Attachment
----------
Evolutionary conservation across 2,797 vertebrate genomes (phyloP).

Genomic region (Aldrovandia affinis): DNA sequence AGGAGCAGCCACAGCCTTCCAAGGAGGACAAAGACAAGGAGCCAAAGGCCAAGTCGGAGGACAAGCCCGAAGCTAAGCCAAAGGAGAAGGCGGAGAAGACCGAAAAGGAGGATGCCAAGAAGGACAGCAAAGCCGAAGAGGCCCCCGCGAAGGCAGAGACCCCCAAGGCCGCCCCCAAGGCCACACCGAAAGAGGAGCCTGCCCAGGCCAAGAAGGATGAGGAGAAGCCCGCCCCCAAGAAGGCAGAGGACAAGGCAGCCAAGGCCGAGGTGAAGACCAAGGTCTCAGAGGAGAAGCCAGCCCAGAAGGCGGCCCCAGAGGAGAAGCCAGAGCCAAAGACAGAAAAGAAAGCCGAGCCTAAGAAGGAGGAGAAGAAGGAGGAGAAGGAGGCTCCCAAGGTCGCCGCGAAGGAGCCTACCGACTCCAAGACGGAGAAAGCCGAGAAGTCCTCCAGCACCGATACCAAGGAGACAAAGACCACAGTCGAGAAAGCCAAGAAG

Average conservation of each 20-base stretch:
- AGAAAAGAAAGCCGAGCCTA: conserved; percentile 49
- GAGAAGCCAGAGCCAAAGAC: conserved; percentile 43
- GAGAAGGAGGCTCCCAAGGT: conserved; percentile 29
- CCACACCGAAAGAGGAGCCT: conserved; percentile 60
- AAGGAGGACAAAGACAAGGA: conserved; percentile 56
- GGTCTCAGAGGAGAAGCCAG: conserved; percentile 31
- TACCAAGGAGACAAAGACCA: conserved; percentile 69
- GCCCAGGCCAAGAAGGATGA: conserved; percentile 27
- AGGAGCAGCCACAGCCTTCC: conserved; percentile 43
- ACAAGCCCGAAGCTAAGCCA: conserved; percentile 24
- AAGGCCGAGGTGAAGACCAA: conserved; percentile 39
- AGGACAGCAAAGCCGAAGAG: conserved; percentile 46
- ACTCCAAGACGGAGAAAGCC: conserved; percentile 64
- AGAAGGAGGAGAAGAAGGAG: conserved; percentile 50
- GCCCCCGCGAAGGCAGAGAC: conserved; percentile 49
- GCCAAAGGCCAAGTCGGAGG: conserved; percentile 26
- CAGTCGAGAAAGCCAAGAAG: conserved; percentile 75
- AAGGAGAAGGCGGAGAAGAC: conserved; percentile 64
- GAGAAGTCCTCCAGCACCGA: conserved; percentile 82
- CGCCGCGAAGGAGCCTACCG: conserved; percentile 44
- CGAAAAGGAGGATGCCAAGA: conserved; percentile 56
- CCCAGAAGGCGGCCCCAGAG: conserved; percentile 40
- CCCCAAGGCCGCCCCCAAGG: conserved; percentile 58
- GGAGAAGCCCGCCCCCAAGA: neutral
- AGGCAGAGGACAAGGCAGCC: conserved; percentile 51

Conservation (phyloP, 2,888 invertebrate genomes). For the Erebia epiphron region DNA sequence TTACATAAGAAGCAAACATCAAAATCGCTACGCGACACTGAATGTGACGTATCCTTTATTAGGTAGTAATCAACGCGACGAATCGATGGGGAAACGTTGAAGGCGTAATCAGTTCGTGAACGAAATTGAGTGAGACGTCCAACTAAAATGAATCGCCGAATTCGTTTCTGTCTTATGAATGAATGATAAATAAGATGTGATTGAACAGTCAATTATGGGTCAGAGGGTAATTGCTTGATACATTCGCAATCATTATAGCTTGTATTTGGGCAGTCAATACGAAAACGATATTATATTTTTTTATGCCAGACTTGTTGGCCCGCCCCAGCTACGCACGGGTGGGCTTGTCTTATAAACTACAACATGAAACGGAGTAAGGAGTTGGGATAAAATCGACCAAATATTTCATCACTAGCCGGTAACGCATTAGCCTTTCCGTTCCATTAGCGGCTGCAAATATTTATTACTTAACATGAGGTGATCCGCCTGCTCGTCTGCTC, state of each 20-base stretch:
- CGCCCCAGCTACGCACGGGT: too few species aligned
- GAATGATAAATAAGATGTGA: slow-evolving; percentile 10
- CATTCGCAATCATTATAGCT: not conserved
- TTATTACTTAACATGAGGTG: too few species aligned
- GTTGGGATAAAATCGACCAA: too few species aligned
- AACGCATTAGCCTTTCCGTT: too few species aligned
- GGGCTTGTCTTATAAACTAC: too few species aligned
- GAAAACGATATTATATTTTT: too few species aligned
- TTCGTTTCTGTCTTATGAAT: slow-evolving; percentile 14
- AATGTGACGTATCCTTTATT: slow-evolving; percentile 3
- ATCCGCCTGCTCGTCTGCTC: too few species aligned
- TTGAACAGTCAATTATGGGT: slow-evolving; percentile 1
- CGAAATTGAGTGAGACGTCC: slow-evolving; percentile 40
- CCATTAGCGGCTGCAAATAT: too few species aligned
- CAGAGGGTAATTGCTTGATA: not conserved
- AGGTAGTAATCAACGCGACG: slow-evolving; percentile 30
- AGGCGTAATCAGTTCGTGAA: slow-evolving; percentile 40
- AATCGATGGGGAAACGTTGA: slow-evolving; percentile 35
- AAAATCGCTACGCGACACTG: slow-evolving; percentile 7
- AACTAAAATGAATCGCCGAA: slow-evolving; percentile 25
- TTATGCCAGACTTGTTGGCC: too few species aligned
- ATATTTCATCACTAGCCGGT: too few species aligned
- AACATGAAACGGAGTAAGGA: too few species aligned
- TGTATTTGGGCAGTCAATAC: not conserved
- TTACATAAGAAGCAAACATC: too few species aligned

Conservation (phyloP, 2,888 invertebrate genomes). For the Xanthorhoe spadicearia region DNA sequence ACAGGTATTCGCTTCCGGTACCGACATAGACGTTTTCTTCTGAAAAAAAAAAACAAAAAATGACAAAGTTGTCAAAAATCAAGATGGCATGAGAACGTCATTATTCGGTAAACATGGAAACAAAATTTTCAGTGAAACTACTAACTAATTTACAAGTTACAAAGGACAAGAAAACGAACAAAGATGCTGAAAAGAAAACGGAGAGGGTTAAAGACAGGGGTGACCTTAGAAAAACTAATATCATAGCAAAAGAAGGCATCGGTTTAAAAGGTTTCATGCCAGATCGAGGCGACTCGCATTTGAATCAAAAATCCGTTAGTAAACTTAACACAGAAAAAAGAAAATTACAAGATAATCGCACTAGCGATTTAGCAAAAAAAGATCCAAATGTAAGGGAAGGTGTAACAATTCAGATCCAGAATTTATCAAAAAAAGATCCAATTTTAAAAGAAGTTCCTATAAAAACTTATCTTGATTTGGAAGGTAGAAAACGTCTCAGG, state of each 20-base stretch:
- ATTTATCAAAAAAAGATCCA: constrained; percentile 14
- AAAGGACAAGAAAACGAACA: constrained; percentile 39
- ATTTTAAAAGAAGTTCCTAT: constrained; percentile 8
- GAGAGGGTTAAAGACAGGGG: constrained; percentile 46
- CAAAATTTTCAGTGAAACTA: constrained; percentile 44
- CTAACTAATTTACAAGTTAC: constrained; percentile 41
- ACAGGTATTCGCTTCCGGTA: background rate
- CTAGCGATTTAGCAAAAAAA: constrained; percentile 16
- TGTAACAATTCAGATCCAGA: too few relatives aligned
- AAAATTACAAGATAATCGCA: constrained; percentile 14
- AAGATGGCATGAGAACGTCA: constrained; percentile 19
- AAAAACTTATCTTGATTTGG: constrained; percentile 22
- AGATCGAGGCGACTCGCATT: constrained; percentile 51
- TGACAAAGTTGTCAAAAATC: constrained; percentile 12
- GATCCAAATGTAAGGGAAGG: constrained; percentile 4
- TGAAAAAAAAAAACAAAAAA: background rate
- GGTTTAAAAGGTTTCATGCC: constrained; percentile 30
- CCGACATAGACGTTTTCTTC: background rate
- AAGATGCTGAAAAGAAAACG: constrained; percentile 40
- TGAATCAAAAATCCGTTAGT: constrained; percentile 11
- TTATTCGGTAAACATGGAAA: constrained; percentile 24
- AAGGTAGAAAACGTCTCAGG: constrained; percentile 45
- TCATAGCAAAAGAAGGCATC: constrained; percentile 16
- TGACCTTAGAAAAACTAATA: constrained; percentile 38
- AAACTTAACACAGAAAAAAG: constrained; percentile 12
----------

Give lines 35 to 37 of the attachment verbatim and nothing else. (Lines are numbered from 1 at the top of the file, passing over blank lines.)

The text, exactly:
- AACGCATTAGCCTTTCCGTT: too few species aligned
- GGGCTTGTCTTATAAACTAC: too few species aligned
- GAAAACGATATTATATTTTT: too few species aligned